Murine melanoma B16-F10 cells were purchased from the American Type Culture Collection (ATCC) (Manassas, VA, USA) and human epidermal melanocytes (HEMs) derived from moderately pigmented neonatal human foreskins were purchased from Cascade Biologics (Portland, OR, USA). These cells were cultured as previously described [19
]. Cells were seeded into six-well culture plates at a density of 1.2 × 105
cells per well and incubated for 24 h. Cells were then treated with various concentrations of the test substance and stimulated with 0.1 μM α-MSH or 10 μM forskolin for the specified time. Cell viability was measured using the 3-(4,5-dimethylthiazol-2-yl)-2,5-diphenyl tetrazolium bromide (MTT) assay.
2.5. Melanin Content Assay
The amount of melanin retained in the cells (intracellular melanin) and that was secreted into cultured medium (extracellular melanin) was determined by a spectrophotometric method [21
]. The melanin content was normalized to the total protein content of the cells, which was determined using the Bio-Rad DC assay.
2.6. TYR Activity Assay
Cells were suspended in an ice-cold lysis buffer containing 10 mM Tris-HCl (pH 7.4), 120 mM sodium chloride, 25 mM potassium chloride, 2.0 mM ethylene glycol tetraacetic acid, 1.0 mM ethylene diamine tetraacetic acid, 0.5% Triton X-100, and a protease inhibitor cocktail (Roche, Mannheim, Germany), and centrifuged at 13,000 × g for 15 min at 4 °C to obtain cell-free extracts. TYR activity was determined using l
-tyrosine plus l
]. The reaction mixture (200 μL) consisted of 100 mM sodium phosphate (pH 6.8), 1.0 mM l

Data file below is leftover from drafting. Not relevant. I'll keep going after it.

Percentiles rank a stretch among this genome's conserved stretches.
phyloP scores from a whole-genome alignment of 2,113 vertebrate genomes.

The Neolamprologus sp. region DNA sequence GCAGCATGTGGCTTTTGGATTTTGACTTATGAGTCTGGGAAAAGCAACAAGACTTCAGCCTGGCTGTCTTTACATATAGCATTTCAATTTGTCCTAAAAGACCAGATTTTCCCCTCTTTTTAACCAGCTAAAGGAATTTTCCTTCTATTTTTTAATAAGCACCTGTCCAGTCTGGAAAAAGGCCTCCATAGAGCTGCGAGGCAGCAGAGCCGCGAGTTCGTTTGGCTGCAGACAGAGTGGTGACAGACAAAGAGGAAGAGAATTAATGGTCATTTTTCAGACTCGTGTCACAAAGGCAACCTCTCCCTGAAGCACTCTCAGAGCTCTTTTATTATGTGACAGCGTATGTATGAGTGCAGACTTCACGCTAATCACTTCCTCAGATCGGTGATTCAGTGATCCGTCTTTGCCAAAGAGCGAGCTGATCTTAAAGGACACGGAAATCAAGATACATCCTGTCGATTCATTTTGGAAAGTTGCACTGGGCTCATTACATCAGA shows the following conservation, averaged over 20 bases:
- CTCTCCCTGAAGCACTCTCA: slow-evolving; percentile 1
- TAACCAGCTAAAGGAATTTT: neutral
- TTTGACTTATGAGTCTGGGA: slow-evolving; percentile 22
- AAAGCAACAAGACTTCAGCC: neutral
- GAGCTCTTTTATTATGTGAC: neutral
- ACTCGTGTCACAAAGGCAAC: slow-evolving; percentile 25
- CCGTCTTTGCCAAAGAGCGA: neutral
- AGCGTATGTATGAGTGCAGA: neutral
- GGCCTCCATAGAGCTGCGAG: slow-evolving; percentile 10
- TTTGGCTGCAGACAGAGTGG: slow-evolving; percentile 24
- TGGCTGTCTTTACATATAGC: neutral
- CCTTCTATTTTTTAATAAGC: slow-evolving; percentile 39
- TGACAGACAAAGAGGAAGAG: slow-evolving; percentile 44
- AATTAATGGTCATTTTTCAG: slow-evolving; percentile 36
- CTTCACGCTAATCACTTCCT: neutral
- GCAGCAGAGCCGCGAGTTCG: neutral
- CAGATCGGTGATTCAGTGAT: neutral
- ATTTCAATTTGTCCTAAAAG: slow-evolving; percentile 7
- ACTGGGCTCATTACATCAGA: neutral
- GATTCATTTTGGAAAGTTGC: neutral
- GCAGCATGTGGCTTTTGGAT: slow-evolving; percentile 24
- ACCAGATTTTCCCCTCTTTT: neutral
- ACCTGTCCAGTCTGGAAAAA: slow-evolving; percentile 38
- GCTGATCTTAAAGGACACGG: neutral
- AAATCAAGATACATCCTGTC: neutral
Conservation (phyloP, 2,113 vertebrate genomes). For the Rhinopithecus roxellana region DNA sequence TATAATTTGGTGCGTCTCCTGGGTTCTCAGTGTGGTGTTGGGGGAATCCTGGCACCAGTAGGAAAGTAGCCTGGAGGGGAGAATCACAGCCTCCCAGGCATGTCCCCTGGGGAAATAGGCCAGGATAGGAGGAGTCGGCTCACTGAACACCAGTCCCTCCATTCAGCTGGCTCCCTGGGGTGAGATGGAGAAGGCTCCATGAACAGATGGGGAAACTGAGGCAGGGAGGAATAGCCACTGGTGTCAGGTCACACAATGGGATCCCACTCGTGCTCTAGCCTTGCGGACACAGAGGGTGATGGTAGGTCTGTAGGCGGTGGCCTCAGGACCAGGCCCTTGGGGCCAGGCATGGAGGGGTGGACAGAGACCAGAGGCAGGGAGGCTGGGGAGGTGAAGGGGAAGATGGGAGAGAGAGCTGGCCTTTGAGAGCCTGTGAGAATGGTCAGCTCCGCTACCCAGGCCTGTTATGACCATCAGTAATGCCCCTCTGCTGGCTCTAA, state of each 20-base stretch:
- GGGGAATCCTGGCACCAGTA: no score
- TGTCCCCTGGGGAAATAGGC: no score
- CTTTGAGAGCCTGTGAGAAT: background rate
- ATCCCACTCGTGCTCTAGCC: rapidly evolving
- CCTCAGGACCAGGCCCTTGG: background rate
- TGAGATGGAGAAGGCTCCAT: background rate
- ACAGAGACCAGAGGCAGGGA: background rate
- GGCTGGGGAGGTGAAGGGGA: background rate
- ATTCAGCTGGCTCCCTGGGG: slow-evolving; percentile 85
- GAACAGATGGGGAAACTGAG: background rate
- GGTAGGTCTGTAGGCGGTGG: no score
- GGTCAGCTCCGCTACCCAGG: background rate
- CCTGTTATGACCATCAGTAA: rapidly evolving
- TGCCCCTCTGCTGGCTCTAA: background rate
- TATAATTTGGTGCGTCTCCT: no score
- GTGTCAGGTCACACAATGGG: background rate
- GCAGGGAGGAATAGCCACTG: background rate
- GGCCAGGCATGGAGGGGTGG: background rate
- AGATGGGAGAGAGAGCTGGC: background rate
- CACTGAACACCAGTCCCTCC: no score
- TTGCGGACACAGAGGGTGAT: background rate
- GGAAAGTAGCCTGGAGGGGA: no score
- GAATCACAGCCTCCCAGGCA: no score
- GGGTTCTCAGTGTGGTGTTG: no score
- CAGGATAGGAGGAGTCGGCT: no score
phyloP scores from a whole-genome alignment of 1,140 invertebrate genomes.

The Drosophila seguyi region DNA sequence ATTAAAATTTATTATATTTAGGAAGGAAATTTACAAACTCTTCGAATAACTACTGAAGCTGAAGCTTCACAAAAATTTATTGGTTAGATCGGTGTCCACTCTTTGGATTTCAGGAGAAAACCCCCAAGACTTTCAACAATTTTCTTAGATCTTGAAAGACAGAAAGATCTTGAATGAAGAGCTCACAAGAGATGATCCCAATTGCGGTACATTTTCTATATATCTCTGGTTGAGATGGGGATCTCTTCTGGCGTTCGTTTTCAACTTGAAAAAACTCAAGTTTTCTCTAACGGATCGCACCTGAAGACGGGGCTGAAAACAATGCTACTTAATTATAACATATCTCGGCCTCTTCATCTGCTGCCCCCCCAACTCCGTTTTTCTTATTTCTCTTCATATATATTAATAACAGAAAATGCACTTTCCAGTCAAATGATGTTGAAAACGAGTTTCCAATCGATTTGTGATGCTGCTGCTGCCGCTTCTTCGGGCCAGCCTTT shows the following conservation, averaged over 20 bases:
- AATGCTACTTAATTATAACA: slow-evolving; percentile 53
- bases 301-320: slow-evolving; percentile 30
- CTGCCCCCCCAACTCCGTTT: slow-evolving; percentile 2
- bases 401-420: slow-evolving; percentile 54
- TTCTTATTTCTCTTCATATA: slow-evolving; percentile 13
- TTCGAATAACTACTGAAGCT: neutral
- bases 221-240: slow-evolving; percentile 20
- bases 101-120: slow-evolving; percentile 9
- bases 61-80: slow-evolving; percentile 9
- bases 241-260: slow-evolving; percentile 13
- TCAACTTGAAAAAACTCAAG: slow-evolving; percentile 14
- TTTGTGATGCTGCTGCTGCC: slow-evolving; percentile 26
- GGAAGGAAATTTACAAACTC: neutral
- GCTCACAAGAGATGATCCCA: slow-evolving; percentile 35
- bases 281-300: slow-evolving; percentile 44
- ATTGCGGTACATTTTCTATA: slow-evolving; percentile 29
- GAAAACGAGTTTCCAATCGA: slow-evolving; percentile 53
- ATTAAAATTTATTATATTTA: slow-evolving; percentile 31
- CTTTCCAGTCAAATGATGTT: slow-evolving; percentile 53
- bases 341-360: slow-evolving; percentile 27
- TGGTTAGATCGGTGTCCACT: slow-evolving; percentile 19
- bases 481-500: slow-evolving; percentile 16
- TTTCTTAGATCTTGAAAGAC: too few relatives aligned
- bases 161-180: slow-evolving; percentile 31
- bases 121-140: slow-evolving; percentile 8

-tyrosine, 42 μΜ l
-DOPA, and cell-free extracts (40 μg protein), and incubated at 37 °C. The changes in absorbance at 475 nm were measured using a SPECTROstar Nano microplate reader and corrected for the value without l
2.7. Western Blotting
Western blotting of whole cell lysates was performed as previously described [23
]. The primary antibodies against TYR, MITF, and β-actin were purchased from Santa Cruz Biotechnology (Santa Cruz, CA, USA). Primary antibodies for CREB and phospho-CREB (Ser133
) were from Cell Signaling Technology (Danvers, MA, USA). Secondary antibodies were from Cell Signaling (Danvers, MA, USA). Reactive bands were detected using a picoEPD Western Reagent kit (ELPIS-Biotech, Daejeon, Korea).
2.8. Quantitative Reverse Transcription Polymerase Chain Reaction (qRT-PCR) Analysis
Cell RNA was isolated from B16-F10 cells using an RNeasy kit (Qiagen, Valencia, CA, USA). The complementary DNA (cDNA) was synthesized from 1 μg of RNA by reverse transcription using a High-Capacity cDNA Archive Kit (Applied Biosystems, Foster City, CA, USA). Gene-specific primers for PCR were purchased from Macrogen (Seoul, Korea). The sequences of the primers used in this study were: TYR
(GenBank accession number NM_011661.5) 5′-CTTCTTCTCCTGGCAGAT C-3′ (forward) and 5′-TGGGGGTTTTGGCTTTGTC-3′ (reverse) [24
(NM_008601.3) 5′-GCTG GAAATGCTAGAATACAG-3′ (forward) and 5′-TTCCAGGCTGATGTCATC-3′ (reverse) [24